Mary was in the process of leaving physical therapy in her car in a parking lot. She looked to her right and saw nothing but didn’t look to her left. As she began to pull out the oncoming driver laid on the horn letting Mary know her displeasure. Mary quickly realized her mistake and put up her arms to acknowledge her error and rolling down her window told the other driver, “I’m sorry.”
Later as Mary was pulling into a fast-food restaurant she noticed the woman she had almost cut off was in line in front of her. When it came time for Mary to drive up to the window and pay for her food the attendant said the woman in front had paid for her meal!
A close friend of mine, Sam Titus, sent me a book to read. It was entitled Insightand it was written by Dr. Tasha Eurich. Tasha did a wonderful job exploring the topic of self-awareness and illustrating why it is so important. Tasha defines self-awareness as “the ability to see ourselves clearly—to understand who we are, how others see us, and how we fit into the world around us.” I was pleased to see that she recognized in her research with people that “humility is a key ingredient of self-awareness.” She also noted as an organizational psychologist that self-aware people enjoy more successful careers and better lives because they have developed “an intuitive understanding of what matters to them, what they want to accomplish, how they behave, and how others see them.”
General Vladimir Sukhomlinov was the Russian Minister of War from 1909-1915. He was a cavalry officer and a war hero during Russia’s war with Turkey in the 1870s. Unfortunately, Sukhomlinov decided that he knew everything that there was to know about warfare. His decorations, record and position bolstered his self-importance despite the fact that Russia lost territory and huge numbers of dead and wounded to the Japanese from 1904-1905.
Job 6:24—Teach me, and I will be silent. Help me understand what I did wrong.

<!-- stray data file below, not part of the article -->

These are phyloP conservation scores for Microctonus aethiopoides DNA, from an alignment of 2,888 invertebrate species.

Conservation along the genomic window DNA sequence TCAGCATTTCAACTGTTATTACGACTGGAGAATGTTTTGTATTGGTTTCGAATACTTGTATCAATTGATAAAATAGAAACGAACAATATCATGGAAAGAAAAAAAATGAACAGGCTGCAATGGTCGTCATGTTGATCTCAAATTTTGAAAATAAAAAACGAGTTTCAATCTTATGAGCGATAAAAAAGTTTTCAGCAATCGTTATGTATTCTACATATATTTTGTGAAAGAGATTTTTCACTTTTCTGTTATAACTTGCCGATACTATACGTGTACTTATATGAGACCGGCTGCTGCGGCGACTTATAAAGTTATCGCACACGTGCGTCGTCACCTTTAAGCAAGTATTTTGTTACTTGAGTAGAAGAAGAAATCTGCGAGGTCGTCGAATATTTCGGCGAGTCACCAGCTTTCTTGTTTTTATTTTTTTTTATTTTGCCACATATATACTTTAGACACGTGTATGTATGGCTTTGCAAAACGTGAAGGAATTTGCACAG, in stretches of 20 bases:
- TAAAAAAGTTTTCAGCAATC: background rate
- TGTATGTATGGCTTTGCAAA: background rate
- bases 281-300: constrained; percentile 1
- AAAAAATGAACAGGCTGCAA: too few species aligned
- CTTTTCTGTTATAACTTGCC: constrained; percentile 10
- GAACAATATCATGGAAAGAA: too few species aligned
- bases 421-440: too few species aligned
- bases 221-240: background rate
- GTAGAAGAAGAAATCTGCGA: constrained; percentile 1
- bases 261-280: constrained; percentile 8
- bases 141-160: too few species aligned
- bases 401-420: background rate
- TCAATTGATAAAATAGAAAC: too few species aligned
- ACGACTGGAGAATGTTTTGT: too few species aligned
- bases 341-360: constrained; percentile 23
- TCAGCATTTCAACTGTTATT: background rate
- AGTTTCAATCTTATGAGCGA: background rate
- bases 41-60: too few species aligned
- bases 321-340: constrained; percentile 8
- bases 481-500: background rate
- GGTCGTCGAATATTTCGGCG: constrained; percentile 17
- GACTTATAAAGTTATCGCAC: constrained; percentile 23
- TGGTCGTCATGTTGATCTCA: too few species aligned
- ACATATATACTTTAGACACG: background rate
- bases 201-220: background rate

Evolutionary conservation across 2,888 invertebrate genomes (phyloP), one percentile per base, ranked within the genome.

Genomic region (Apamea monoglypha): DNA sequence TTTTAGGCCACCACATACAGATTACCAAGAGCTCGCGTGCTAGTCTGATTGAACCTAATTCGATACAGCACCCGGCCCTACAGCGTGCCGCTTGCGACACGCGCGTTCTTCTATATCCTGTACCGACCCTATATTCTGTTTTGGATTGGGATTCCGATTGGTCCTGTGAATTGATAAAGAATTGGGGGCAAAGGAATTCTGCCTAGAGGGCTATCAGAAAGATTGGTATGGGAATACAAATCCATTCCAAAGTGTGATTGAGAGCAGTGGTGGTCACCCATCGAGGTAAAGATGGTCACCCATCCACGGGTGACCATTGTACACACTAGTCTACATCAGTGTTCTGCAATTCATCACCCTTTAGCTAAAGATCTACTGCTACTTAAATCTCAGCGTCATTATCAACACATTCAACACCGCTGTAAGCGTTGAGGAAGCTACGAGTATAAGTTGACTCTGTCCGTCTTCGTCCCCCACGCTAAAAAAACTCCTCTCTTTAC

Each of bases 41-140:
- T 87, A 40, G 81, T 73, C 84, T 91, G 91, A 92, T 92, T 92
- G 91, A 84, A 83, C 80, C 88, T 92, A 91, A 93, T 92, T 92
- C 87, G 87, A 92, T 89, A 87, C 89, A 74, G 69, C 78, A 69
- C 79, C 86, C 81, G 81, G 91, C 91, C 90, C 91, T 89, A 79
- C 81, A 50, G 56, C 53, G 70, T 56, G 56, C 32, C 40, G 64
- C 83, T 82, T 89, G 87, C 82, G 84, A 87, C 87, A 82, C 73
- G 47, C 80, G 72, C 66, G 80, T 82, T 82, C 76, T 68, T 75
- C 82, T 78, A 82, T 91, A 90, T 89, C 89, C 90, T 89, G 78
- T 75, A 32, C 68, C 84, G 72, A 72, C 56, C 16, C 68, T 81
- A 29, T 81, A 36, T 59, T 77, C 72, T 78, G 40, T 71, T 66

As the manager of a midsize division, Lu was responsible for millions of dollars of merchandise and about a hundred employees. The CEO was impressed by her tenacity and creative mind in fixing problems. The board saw her as a rising star so almost everyone was shocked when she resigned. She gave her new boss Calvin virtually no advance notice of her intentions and left at a time of major restructuring. Lu had accepted the offer of a smaller division within the same company but located in another state. She felt the job, though less prestigious, was a better fit for her skill set and it was much closer to her family.
Across the parade field spanning more than the length of a football field, flags of every unit fluttered in the breeze. Though the July temperature was chilly, the sun broke through as if to announce this was a joyous occasion. Soldiers moved in unison to snappish bugle commands. The crisp roar of measured cannon fire honored the presence of I-Corps' three-star commander. When the band played it was not hard to sit up straighter and admire the formations of men and women sworn to defend their nation's Constitution.
What Christian is not frustrated in trying to live a godly life? Why is it so hard? For starters, we are flawed. We enter the world dripping wet with a sin nature and from the very outset need God’s grace. A baby’s temper tantrum was not learned behavior it was already ingrained. We grow up enamored with the world’s offerings—what man is not drawn to lust after a sensual woman or woman drawn to the need for security? We are stubborn, preferring to do what we want. It is completely counter-culture to pursue holiness. There is nothing easy about achieving purity and we are quickly frustrated by adversity, failure, and the clever attacks of Satan who will do all he can to disrupt us from fellowship with God.